Australian scientists claim to have developed a breakthrough blood test that can detect skin cancer in the early stages and considerably improve patient outcome.
Melanoma is an aggressive form of skin cancer and the rate of incidence is currently on the rise. While the ozone layer shields against most of the harmful UV rays coming from the Sun, continued exposure and a history of sunburns increase the risk considerably. The World Health Organization estimates that more than 130.000 new cases are discovered each year.
There are a number of testing methods currently used, including visual examination (usually with using dermoscopy) or reflectance confocal microscopy, though not always reliable. Even the most trusted way of taking a skin sample for biopsy cannot detect melanoma in the initial stages and can be quite uncomfortable and expensive.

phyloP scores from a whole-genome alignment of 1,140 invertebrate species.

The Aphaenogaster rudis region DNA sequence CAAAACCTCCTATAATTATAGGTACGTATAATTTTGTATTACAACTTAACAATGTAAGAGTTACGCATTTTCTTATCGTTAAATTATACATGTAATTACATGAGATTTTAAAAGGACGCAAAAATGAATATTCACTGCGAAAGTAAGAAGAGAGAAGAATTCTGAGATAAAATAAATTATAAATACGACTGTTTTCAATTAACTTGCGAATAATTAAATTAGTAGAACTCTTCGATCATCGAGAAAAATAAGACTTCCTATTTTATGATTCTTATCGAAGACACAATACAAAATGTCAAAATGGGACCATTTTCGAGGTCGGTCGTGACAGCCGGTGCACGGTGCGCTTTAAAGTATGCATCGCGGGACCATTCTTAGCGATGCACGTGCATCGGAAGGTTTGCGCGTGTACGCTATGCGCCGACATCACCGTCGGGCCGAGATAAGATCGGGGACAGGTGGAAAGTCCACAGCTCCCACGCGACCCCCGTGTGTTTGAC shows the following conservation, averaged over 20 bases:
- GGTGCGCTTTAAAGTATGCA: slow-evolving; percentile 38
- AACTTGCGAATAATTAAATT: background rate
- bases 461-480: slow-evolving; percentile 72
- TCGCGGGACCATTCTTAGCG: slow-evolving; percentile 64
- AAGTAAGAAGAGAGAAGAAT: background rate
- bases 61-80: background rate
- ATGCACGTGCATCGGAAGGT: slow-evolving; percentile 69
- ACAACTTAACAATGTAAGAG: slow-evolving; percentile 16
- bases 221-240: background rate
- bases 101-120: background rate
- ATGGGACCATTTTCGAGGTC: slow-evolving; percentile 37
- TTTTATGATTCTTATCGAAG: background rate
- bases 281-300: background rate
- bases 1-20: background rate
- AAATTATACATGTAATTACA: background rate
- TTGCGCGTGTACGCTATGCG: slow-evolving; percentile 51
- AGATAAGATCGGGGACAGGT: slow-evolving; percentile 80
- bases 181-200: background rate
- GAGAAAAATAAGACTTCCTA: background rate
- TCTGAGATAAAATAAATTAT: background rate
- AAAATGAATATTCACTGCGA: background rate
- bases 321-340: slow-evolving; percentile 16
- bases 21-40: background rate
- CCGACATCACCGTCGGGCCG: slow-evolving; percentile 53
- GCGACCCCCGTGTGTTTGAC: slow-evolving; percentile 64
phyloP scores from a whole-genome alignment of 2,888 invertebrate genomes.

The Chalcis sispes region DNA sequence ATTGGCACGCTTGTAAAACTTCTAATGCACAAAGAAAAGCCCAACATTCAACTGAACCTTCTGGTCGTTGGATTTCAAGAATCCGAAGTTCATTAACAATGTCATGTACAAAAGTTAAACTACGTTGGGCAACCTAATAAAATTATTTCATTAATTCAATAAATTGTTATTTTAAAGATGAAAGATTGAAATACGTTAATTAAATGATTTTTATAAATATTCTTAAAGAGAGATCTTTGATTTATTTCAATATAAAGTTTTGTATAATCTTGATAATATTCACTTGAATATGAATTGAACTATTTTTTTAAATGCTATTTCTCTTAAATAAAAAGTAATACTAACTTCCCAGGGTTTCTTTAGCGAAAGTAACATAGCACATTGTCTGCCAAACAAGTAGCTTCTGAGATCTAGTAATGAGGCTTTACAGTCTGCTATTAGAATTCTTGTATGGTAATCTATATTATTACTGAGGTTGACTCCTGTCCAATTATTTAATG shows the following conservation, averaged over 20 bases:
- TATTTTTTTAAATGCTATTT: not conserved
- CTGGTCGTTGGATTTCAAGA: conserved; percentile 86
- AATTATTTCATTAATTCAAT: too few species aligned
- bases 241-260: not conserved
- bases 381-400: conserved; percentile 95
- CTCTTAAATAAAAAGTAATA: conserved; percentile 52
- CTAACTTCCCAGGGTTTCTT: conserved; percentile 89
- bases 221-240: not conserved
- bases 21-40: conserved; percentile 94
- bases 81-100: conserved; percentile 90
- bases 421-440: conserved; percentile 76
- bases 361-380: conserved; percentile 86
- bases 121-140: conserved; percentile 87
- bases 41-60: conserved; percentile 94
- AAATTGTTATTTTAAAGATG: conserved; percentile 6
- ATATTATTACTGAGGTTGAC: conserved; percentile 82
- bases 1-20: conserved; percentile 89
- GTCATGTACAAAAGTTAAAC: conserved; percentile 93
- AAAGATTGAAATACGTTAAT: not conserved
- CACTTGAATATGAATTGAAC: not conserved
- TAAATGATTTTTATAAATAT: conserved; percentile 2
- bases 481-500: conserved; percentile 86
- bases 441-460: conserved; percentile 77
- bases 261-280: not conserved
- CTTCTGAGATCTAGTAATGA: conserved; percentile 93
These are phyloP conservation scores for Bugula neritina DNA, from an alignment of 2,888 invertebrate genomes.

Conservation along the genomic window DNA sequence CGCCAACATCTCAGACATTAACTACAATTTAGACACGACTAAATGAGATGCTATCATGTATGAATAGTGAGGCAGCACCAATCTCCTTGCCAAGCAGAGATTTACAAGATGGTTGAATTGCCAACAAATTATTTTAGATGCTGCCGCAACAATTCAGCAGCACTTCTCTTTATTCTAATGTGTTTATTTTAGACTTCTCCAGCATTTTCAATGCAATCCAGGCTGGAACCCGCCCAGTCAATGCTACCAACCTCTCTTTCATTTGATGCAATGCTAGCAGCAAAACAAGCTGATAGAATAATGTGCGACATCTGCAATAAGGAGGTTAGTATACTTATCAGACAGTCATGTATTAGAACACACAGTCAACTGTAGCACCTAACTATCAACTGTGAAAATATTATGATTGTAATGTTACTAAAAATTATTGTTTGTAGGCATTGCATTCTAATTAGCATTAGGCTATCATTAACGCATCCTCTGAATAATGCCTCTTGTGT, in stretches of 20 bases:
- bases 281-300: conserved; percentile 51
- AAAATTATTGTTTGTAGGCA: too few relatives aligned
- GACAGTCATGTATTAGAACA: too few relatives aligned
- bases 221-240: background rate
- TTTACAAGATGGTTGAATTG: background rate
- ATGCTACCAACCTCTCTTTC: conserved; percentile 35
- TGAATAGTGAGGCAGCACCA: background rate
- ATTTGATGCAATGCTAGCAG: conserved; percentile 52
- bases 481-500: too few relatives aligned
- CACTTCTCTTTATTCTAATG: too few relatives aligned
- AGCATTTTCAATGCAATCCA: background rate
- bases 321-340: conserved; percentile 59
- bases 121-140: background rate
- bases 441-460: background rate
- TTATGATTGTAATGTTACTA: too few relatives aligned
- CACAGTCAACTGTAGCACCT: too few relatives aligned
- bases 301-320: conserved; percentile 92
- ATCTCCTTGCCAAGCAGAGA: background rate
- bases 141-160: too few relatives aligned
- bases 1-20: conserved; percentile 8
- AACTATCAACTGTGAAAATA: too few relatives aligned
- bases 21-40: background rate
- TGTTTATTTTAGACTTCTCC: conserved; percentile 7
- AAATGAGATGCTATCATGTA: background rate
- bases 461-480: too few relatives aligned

A team from the Melanoma Research Group at Edith Cowan University in Perth, lead by Professor Mel Ziman, has announced that it has developed a routine blood test that improves melanoma screening. Following a trial that involved 209 participants, the test was able to correctly pick up early stage melanoma in 81.5 per cent of cases.
Their approach takes advantages of the fact that the body starts producing auto-antibodies at the first signs of abnormal cell production. If identified soon, melanoma has a high survival rate, upwards of 90%, though the chances drop dramatically for patients with later stages.
At the moment, the test can only detect this type of skin cancer, but doctors hope that these sort of advances will also create awareness and people will be more inclined to have regular checks.